Breastfeeding in public: Do I or Don’t I?

This is one topic that gives first-time breastfeeding mothers much angst. Should I practice breastfeeding in public or shouldn’t I? What if someone says something? What are my rights? How do I do it without exposing my nipples to the world?

If you have any of these questions (and more, we’re sure!), here’s some breastfeeding tips for breastfeeding in public:

Know your rights

According to the Australian Sex Discrimination Act 1984, it is illegal to discriminate against, abuse or harass someone for breastfeeding in public. This includes directly or indirectly. Direct forms are fairly straight forward, i.e. someone tells you that you aren’t allowed to breastfeed in public or a waiter ‘overlooks’ serving you because you are feeding. Indirect forms are a little hazier. They occur when a situation is designed to purposefully disadvantage a breastfeeding mother. For example, your boss doesn’t allow you any breaks so you can’t express milk.

Practice first

Do you know what you look like when you breastfeed? You probably have a skewed view and think your whole boob is on display. To get the facts, feed in front of a mirror. This way you will see exactly what can and can’t be seen. Most likely, you’ll find the most visible time is when baby is latching on. We’ve got a hot tip for this scenario a little further down.

While you’re looking in the mirror, practice unclipping and clipping your nursing bra one-handed. It sounds simple but it does take some getting used to.

Dress the part

Think about your outfit. While that gorgeous clingy, strappy dress might be the latest fad it’s probably not the best option for breastfeeding. Consider two piece outfits with shirts that have buttons or zips. If you need to lift your shirt, you can wear a nifty pregnancy tummy band underneath to limit the amount of skin you show. Another great breastfeeding cover is an all-in-one camisole with straps that unlatch from the top but still keep you covered below. There is a variety of ready-made breastfeeding clothing out there but sometimes the simplest is best. A shawl, blanket or poncho can be a very handy breastfeeding cover while you feed. There are many on the market so you’ll have lots to choose from. They are relatively inexpensive too so a great excuse for a little shop!

Scope out your location

There are usually a number of different places to sit at restaurants, on public transport or even at the park. Choose a spot that offers you good back support but also helps shield you. Think a booth or against a wall in a restaurant or next to a window on transport. If you can’t find any of these, don’t stress. Pick the best place you can and get feeding. Remember it is your right to feed in public. It really shouldn’t matter where you choose to plonk yourself as long as it’s safe and comfortable for both you and baby. The more you practice breastfeeding in public, the more second-nature it becomes.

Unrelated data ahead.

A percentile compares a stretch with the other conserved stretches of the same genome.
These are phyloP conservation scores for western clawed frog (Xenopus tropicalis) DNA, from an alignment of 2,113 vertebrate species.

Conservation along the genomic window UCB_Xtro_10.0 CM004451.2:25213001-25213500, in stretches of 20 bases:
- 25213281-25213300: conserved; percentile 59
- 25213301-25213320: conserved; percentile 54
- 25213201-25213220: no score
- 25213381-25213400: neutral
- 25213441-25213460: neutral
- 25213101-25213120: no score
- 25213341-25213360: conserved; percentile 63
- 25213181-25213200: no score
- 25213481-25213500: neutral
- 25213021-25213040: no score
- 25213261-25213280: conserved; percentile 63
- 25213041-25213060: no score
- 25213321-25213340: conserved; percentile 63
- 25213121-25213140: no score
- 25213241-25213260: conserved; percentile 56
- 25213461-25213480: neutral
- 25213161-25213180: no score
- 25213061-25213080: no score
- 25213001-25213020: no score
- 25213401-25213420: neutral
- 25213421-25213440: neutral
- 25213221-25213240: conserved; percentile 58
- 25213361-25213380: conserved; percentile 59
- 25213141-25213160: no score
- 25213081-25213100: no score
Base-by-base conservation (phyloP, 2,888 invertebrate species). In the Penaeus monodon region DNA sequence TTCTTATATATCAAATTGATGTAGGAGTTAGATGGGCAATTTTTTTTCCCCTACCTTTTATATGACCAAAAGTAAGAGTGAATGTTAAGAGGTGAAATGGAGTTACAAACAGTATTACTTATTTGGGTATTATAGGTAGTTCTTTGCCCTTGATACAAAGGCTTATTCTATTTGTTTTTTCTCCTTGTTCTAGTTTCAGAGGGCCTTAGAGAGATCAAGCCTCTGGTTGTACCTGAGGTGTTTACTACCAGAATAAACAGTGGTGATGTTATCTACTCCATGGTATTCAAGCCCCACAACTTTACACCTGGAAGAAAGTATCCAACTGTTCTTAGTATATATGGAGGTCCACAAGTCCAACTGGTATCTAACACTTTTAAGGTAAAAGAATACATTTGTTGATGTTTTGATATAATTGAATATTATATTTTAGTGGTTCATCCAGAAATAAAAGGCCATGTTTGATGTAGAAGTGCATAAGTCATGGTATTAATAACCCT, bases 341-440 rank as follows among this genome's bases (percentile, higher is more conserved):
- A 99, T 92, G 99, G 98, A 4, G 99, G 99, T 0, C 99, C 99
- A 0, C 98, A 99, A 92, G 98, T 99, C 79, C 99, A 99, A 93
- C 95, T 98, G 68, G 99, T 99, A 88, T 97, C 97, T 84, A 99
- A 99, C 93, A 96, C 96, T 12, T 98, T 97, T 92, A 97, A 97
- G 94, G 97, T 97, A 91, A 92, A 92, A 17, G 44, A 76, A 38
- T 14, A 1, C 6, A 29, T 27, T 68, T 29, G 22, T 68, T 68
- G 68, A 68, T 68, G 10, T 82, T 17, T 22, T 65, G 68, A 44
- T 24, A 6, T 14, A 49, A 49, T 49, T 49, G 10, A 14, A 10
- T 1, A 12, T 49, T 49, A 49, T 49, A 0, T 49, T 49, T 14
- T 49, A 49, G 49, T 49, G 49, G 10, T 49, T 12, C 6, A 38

Try the ‘turn-and-latch’ technique

If you practiced in the mirror, you’ll find the moment of latching on is when the most skin and nipple will be exposed. At this point, try the turn-and-latch approach. Simply turn your body away from onlookers. If you’re in a restaurant, face the wall or simply walk over to one, face it and latch. It sounds a little funny and may look a bit weird but if you feel more comfortable, do it. It’s worth it for both you and your baby. Remember: mothers the world over do any amount of stupid looking things to make their child happy. Pokemon GO is a great example!

Equip yourself with some witty comebacks

There will always be a nay-sayer or a disapproving look if you choose to breastfeed in public. While it’s not right, that’s just the nature of society. Make your peace with this. Try not to be hurt by curt looks or cutting remarks. If you have the confidence, you can always keep a stash of hot one-liners to fire back at the dissenters. Here’s six of our faves from the to-the-point to downright hilarious:

  1. It’s illegal to harass a mother breastfeeding in public or to ask her to cover up. If you have a problem, call the police. You can explain why you are breaking the law.
  2. How would your mother feel if she knew you were harassing a new mum feeding her baby?
  3. I’m sorry you find nourishing my child so offensive that you felt the need to be rude to a complete stranger.
  4. If you are offended by me doing this, then you are looking too closely.
  5. Thank goodness you have a neck. Use it to look away.
  6. Sure, I’ll feed my baby in the baby change rooms. But follow behind me so you can eat your lunch in the toilets too.
  7. If breastfeeding offends you, put a blanket over YOUR head.


Breastfeeding in public